What does a flexible spine mean? The back feels loose and moves easily. You can change positions quickly and smoothly. You have a full range of motion so you can reach high and bend low, move to the right and left and on a diagonal plane. You can make sudden moves to catch an errant baseball, or drop to the ground to watch a strange insect traverse the grass, or swing a child around in joyful abandon. Your back doesn’t hurt on a regular basis. You stand tall. You feel alert and confident.
My dad shrank as he aged. Although he was physically active working outside in the garden in the spring and summer, raking leaves in the fall and shoveling snow in the winter, he shrank. Once six feet, he eventually lost 6 inches. The one thing he never did was stretch his spine.
Why did he grow shorter? Because he didn’t stretch, the muscles and vertebra along his spine became compressed and contracted. Year after year he didn’t relieve the contraction and so the spine became accustomed to that shortened position. His back ached and he lost his ability to move and react quickly. He lost some of his height and bemoaned it and felt less powerful and confident. He became tentative, more afraid to try new activities, more rigid in his ways and mindset.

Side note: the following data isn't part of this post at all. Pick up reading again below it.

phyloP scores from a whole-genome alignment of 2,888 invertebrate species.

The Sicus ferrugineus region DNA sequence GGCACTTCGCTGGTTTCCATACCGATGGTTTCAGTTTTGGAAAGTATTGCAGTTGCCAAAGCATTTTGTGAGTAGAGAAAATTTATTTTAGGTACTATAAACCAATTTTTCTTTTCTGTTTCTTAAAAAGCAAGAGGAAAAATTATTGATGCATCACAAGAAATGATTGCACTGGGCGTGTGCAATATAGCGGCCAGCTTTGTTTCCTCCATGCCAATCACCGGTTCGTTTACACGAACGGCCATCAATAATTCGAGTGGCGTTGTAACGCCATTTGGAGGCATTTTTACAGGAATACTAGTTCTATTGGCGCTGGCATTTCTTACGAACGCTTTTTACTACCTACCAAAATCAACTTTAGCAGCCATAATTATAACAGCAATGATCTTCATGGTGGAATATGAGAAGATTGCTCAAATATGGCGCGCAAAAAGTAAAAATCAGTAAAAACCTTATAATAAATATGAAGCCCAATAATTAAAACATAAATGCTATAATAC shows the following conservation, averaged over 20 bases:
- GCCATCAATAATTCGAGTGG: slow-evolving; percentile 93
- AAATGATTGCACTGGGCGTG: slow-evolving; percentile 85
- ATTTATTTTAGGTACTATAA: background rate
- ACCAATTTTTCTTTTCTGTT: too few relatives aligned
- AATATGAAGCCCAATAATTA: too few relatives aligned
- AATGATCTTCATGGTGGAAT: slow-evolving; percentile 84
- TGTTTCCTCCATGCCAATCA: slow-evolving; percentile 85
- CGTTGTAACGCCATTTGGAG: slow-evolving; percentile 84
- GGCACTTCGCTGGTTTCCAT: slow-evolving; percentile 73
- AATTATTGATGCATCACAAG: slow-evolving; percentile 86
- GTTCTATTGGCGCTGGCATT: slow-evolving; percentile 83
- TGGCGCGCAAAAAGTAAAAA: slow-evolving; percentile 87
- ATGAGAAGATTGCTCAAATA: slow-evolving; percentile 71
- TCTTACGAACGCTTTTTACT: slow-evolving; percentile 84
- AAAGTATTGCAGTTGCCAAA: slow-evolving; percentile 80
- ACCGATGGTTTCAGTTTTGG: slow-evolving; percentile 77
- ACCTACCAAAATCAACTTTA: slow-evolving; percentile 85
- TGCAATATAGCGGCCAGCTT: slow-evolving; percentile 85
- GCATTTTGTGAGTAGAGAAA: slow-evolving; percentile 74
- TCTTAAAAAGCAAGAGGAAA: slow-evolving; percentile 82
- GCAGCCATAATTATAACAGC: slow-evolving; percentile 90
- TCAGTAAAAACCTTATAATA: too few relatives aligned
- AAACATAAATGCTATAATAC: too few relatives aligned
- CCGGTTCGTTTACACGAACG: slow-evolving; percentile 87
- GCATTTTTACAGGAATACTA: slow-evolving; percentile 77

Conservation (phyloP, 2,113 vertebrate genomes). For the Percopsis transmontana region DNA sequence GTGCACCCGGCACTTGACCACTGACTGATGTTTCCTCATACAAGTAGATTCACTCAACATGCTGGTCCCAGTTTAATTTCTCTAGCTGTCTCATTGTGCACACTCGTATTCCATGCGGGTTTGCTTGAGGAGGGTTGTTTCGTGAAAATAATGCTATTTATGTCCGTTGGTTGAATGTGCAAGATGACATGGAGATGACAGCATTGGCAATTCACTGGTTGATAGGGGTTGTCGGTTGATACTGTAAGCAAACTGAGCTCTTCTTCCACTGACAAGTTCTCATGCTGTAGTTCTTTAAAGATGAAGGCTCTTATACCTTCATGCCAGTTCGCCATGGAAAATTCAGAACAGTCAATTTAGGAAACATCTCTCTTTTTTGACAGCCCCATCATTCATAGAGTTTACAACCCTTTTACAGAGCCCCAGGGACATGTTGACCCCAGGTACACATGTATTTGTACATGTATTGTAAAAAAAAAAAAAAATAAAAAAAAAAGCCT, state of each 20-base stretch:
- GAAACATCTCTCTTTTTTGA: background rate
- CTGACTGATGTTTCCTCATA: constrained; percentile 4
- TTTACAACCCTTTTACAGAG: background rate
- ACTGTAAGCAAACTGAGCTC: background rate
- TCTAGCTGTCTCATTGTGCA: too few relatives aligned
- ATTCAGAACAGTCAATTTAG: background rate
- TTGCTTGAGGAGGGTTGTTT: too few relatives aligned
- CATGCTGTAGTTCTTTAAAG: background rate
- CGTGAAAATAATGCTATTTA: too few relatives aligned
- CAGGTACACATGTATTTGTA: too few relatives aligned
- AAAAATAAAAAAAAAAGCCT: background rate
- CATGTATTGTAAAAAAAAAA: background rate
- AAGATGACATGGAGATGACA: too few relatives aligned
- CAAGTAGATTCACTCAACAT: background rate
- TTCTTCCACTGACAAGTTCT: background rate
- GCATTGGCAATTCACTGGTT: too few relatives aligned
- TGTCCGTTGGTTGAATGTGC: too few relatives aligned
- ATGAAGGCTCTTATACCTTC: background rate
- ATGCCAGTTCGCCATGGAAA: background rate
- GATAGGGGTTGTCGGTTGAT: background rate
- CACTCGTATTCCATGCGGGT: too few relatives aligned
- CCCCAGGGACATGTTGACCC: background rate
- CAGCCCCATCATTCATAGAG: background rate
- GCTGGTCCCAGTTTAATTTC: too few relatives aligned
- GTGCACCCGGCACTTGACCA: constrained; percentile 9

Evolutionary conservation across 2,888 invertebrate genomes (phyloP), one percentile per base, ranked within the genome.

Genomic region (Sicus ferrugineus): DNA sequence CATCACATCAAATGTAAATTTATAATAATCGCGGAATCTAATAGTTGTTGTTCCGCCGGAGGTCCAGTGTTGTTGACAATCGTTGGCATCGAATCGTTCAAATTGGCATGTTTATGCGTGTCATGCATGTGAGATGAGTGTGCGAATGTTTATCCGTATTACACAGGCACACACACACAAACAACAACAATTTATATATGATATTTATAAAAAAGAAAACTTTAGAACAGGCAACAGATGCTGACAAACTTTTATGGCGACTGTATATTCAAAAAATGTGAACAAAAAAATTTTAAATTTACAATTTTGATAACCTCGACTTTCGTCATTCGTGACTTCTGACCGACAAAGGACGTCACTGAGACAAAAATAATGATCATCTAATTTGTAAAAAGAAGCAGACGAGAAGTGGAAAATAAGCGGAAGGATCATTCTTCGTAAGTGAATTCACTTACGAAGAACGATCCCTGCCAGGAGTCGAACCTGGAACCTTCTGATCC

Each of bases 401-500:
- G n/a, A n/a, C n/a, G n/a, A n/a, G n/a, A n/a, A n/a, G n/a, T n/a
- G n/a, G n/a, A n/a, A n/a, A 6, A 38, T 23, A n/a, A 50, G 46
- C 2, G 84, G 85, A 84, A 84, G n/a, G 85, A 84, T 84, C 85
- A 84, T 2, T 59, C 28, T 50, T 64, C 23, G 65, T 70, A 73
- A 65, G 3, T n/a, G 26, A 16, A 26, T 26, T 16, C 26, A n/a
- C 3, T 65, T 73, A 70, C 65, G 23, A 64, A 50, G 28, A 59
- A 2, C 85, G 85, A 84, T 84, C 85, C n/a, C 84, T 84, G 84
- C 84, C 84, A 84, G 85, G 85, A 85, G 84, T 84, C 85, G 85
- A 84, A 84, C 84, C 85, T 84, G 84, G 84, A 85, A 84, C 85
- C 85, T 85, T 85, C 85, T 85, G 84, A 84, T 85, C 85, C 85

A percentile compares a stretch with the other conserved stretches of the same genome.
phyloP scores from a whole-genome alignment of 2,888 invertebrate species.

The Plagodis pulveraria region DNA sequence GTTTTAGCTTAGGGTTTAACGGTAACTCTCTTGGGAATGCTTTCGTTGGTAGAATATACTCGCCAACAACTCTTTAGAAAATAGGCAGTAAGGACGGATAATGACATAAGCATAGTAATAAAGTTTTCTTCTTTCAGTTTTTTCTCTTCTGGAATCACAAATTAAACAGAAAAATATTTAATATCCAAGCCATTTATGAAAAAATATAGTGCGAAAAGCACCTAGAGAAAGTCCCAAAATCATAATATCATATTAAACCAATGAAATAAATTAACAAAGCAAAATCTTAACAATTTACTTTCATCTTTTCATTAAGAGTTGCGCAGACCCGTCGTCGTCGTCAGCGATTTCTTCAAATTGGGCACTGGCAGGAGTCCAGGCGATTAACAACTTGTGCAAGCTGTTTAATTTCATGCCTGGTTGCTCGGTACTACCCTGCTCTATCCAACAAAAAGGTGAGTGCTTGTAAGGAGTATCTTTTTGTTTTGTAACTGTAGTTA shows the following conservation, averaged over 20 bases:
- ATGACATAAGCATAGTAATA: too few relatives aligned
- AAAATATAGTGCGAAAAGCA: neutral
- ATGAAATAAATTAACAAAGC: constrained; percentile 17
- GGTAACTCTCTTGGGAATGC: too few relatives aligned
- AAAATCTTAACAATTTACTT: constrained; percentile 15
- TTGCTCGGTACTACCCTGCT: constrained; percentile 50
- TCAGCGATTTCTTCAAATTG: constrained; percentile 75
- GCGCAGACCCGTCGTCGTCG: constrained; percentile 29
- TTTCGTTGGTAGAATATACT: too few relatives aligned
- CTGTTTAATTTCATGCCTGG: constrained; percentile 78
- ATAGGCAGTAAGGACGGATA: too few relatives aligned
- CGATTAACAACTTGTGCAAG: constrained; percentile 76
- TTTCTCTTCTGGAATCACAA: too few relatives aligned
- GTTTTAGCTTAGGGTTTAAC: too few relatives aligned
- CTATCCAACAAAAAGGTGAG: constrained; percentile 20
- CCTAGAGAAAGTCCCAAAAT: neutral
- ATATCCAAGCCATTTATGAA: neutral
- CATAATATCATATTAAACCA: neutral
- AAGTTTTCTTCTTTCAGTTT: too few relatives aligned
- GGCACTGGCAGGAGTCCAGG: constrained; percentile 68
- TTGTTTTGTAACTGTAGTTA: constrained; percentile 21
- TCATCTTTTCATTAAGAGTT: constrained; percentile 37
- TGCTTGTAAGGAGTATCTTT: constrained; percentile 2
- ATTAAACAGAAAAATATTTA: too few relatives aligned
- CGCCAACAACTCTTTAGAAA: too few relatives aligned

A flexible spine allows the muscles, tendons, and ligaments attached to the spine to breathe. A fully functioning spinal column doesn’t impinge on nerves, or blood vessels or other bodily systems that carry toxins away. A flexible spine allows you to move spontaneously, react to new situations, and maintain equilibrium. You feel more open to change. You feel freer to try something new. You are less rigid in your thinking and more open to possibilities.
It’s all connected – how our bodies feel, what emotions we experience, what thoughts our minds hold.
© 2010 by Sheila Peters. All rights reserved.